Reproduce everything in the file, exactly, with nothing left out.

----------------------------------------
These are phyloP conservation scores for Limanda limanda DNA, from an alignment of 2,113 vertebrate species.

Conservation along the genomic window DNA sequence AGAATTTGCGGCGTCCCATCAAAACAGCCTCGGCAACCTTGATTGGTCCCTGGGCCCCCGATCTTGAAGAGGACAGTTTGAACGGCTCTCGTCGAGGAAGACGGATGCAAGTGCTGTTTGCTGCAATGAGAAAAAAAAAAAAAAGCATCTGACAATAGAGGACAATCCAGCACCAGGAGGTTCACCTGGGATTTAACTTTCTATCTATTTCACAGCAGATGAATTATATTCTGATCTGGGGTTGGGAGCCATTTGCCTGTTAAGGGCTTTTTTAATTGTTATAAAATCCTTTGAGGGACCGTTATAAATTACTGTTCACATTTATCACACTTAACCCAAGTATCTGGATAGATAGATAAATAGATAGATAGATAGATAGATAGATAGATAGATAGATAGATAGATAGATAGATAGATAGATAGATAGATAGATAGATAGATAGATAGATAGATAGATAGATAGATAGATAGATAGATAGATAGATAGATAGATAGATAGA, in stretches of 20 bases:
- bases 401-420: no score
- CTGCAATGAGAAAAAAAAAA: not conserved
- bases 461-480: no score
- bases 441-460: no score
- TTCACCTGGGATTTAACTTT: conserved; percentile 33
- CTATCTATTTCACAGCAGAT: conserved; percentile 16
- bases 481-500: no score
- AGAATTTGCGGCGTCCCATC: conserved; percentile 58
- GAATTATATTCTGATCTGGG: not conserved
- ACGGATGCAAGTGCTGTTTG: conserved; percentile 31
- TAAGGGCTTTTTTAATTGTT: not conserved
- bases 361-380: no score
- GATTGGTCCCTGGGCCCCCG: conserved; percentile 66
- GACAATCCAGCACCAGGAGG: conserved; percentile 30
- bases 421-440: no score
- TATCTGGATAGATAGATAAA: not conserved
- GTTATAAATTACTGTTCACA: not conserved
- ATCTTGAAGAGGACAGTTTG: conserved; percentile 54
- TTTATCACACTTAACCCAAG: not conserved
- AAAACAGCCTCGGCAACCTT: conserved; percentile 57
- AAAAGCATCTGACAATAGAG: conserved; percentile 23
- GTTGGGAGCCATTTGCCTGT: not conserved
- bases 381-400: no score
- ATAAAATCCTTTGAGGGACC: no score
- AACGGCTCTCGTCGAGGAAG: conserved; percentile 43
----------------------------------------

These are phyloP conservation scores for Limanda limanda DNA, from an alignment of 2,113 vertebrate species.

Conservation along the genomic window DNA sequence AGAATTTGCGGCGTCCCATCAAAACAGCCTCGGCAACCTTGATTGGTCCCTGGGCCCCCGATCTTGAAGAGGACAGTTTGAACGGCTCTCGTCGAGGAAGACGGATGCAAGTGCTGTTTGCTGCAATGAGAAAAAAAAAAAAAAGCATCTGACAATAGAGGACAATCCAGCACCAGGAGGTTCACCTGGGATTTAACTTTCTATCTATTTCACAGCAGATGAATTATATTCTGATCTGGGGTTGGGAGCCATTTGCCTGTTAAGGGCTTTTTTAATTGTTATAAAATCCTTTGAGGGACCGTTATAAATTACTGTTCACATTTATCACACTTAACCCAAGTATCTGGATAGATAGATAAATAGATAGATAGATAGATAGATAGATAGATAGATAGATAGATAGATAGATAGATAGATAGATAGATAGATAGATAGATAGATAGATAGATAGATAGATAGATAGATAGATAGATAGATAGATAGATAGATAGATAGATAGA, in stretches of 20 bases:
- bases 401-420: no score
- CTGCAATGAGAAAAAAAAAA: not conserved
- bases 461-480: no score
- bases 441-460: no score
- TTCACCTGGGATTTAACTTT: conserved; percentile 33
- CTATCTATTTCACAGCAGAT: conserved; percentile 16
- bases 481-500: no score
- AGAATTTGCGGCGTCCCATC: conserved; percentile 58
- GAATTATATTCTGATCTGGG: not conserved
- ACGGATGCAAGTGCTGTTTG: conserved; percentile 31
- TAAGGGCTTTTTTAATTGTT: not conserved
- bases 361-380: no score
- GATTGGTCCCTGGGCCCCCG: conserved; percentile 66
- GACAATCCAGCACCAGGAGG: conserved; percentile 30
- bases 421-440: no score
- TATCTGGATAGATAGATAAA: not conserved
- GTTATAAATTACTGTTCACA: not conserved
- ATCTTGAAGAGGACAGTTTG: conserved; percentile 54
- TTTATCACACTTAACCCAAG: not conserved
- AAAACAGCCTCGGCAACCTT: conserved; percentile 57
- AAAAGCATCTGACAATAGAG: conserved; percentile 23
- GTTGGGAGCCATTTGCCTGT: not conserved
- bases 381-400: no score
- ATAAAATCCTTTGAGGGACC: no score
- AACGGCTCTCGTCGAGGAAG: conserved; percentile 43